The L in TLC: Tighten, Lubricate and Clean

Grainger Editorial Staff

You know machinery lubrication is an important part of your facility's maintenance routine—even in a small facility, there are potentially hundreds of thousands of necessary lubrication points. Without an effective plan, maintenance teams can quickly become overwhelmed. But how do you create a plan to deal with every piece of equipment's unique needs? By determining what lubrication is needed and when, your facilities team can prevent costly shutdowns without greatly increasing their workload.

Lubrication Plans as a Top Priority

Lubrication must play a top role in your plans to avoid shutdowns and keep on pace with manufacturer recommendations. To get ahead of the challenges, lubrication schedules and strategies need to take top priority in your regular maintenance routine.

Why Is Lubrication Important in Machinery?

A combination of manufacturer-suggested lubrication schedules and your already-established maintenance program should be used to effectively guide your team. Only by giving lubrication the same significance as repairs, cleaning and inspections can your program be successful. By combining manufacturer recommendations with the right people, inventory and operations, your team can effectively combat the problem.

How to Take Action

Start by auditing your facility and equipment to determine what needs lubrication and how often it is recommended. Some key questions include:

  • Does this equipment need regular lubrication, or is it self-lubricating?
  • How often does the manufacturer recommended lubrication?
  • What types of lubricants are required? Do you have them in stock?
  • Do you have enough staff to meet minimum manufacturer-recommended lubrication cycles?

Based on your answers to these questions, four challenges will need to be managed as part of your plan.

Building Inventory

If your team is not currently lubricating, they likely also do not have the right lubricants on hand. Using improper lubricants can accelerate wear and tear or cause catastrophic failures. Before your team even starts lubrication maintenance, you will need to audit every piece of equipment in need of lubrication and determine a full list of what lubricants are required and how often they are needed. Introduce this list to your inventory management team and ensure that every location has at least each required lubricant on hand.

Learning from Manufacturers

You will need to factor in manufacturer lubrication recommendations for the equipment in your facility before you create your plan. These recommendations suggest exactly what needs lubrication, how often it is needed and even which types of lubricant are required. Using improper lubricant, or just missing maintenance cycles, can lead to early wear and tear or failure.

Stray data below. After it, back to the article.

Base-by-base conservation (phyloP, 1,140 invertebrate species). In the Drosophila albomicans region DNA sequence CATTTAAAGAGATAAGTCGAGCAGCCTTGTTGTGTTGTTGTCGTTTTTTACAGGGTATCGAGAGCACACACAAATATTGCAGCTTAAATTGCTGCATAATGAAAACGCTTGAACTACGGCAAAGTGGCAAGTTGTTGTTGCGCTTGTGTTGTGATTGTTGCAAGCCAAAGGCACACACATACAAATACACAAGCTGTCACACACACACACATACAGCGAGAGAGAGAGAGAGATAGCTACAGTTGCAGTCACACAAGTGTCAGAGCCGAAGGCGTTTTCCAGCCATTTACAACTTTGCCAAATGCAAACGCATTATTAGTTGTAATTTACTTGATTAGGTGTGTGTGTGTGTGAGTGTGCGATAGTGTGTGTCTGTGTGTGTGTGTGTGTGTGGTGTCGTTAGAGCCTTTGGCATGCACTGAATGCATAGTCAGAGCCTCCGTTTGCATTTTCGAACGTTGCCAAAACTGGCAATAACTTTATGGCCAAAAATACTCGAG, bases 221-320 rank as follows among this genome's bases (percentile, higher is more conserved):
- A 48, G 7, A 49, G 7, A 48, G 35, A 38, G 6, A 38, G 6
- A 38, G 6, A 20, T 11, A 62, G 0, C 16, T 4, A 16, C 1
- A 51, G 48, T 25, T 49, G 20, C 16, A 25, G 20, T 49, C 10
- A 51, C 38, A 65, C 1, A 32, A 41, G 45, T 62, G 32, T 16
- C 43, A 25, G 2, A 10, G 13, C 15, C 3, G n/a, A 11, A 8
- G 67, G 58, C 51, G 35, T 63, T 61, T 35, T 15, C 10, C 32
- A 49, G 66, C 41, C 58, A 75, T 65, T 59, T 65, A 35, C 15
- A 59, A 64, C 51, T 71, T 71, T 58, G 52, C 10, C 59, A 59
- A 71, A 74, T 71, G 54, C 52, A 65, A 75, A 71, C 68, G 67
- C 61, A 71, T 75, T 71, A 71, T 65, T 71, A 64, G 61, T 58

Staffing Up

Depending on the demand, there may not be enough people on staff to meet lubrication needs. If you find that lubrication requires a significant portion of your maintenance team, you may need to reallocate roles or hire to meet the increased need. Before creating a plan, or even ordering the right supplies, evaluate your team for capacity and experience. If the team has the time and the knowledge to keep equipment lubricated, the faster you can put your plan into action.

Executing the Plan

The most common issue with any lubrication strategy is a lack of a plan to get the work done. More than likely, your team has a maintenance plan, but has not integrated lubrication into it.

Get started by combining staff, manufacturer recommendations and inventory into a single plan of action. While getting started can demand a significant amount of time, after the first push to lubricate, your team will more easily find time to keep equipment lubricated. All lubrication efforts should be done alongside regular maintenance and inspection to reduce redundancy and workload.

Learn more about getting the right lubricants and equipment for your facility.

The information contained in this article is intended for general information purposes only and is based on information available as of the initial date of publication. No representation is made that the information or references are complete or remain current. This article is not a substitute for review of current applicable government regulations, industry standards, or other standards specific to your business and/or activities and should not be construed as legal advice or opinion. Readers with specific questions should refer to the applicable standards or consult with an attorney.


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